Overlooking the James River not far from Williamsburg stands a beautiful mansion called Carter’s Grove, built between 1751 and 1753. Carter Burwell, the grandson of one of colonial Virginia’s wealthiest and most influential businessmen Robert “King” Carter, paid for its construction on property purchased by his grandfather. It is a structure routinely included in books on architecture in early Virginia, and happens to be one of the few mansions of that era still standing.
Famous legends inhabit the walls. There are sword cuts on the wooden railing of the great stair allegedly made by Banastre Tarleton during British occupation of the house, when he rode his horse to the second floor as a dramatic method of wakening his sleeping soldiers who were quartered there. Both Thomas Jefferson and George Washington are said to have had their hearts broken in the west drawing room, each having a marriage proposal rejected by the target of their affection. (Rebecca Burwell was the recipient of Jefferson’s proposal. The story of Washington’s proposal to Mary Cary may be apocryphal, as he was most known for admiring Mary’s unattainable sister Sally.)
Brick mason David Minitree of the Tenery family built Carter’s Grove. Extant accounts of Carter Burwell show that Minitree was paid £115 for the brick structure, with a £25 bonus for work well done. Minitree was apparently very well known for his brick work prior to this commission. In 1724 he had acquired two lots in Williamsburg which archaeologists discovered were used as a yard for brick-making. It is believed that he was actively involved in construction of buildings in and around Williamsburg for many years, at least until 1736 when he sold the two lots. By then he was receiving commissions from around tidewater Virginia, such as the Mattaponi Church near Cumnor in rural King and Queen County which still exists today. Visitors can see Minitree’s name carved into a brick above the west door.
David’s father had also been active in the construction trade in Williamsburg. The elder Minitree – also named David – was a blacksmith whom records show worked on both the Capitol building and the Public Gaol which were constructed after the state capital moved to Williamsburg from Jamestown in 1699. The Capitol building that visitors now tour in Colonial Williamsburg is a 1930s reconstruction; fire destroyed the original in 1747. Small portions of the original Public Gaol still survive in Colonial Williamsburg, but it is unknown whether any of these pieces include Minitree’s work.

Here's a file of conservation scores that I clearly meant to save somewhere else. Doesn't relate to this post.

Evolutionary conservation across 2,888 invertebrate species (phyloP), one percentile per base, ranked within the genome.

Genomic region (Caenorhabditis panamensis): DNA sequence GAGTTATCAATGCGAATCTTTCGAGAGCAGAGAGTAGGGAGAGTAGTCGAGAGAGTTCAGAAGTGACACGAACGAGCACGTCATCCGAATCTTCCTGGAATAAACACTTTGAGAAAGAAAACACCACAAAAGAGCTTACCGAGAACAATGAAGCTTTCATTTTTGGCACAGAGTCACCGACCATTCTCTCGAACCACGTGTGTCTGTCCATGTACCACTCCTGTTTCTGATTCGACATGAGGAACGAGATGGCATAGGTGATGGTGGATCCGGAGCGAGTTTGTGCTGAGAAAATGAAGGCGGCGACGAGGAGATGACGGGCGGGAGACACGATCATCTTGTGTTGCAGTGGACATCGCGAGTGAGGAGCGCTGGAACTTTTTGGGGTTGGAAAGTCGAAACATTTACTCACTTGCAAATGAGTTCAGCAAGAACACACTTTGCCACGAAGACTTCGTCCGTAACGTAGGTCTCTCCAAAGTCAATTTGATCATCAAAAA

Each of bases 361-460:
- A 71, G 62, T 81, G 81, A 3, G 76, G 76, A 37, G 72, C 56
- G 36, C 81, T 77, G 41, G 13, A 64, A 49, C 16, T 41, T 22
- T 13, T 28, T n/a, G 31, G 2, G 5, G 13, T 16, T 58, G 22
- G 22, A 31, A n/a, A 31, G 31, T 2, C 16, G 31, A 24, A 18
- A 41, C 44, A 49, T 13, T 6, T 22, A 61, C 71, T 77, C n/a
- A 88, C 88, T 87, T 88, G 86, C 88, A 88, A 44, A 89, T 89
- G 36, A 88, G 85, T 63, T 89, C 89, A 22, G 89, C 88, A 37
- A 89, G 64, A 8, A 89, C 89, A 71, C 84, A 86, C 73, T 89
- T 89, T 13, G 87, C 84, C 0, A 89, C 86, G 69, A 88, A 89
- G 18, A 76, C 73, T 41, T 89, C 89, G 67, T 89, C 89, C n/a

The older Minitree was a refugee immigrant from France, part of the exodus of 400,000 French Protestants who fled as persecution increased in the late 17th century, culminating with King Louis XIV’s revocation of the Edict of Nantes in 1685 and the initiation of explicit government measures to eliminate the faith. Five boats carrying about 700-800 of these refugees – known to the world as Huguenots – arrived in Jamestown in 1700. By prearrangement, the Huguenots were given supplies and land for a settlement just above the falls of the James River on the site of a former Indian village near where the city of Richmond is now located. Unlike later American settlements of Scotch-Irish and Germans that remained ethnically cohesive for many generations, the Manakin Town settlement fairly quickly broke up, in part because its mostly-urban migrants were ill-suited for life on the American frontier. Its inhabitants moved to other communities and inter-married and assimilated with other colonists.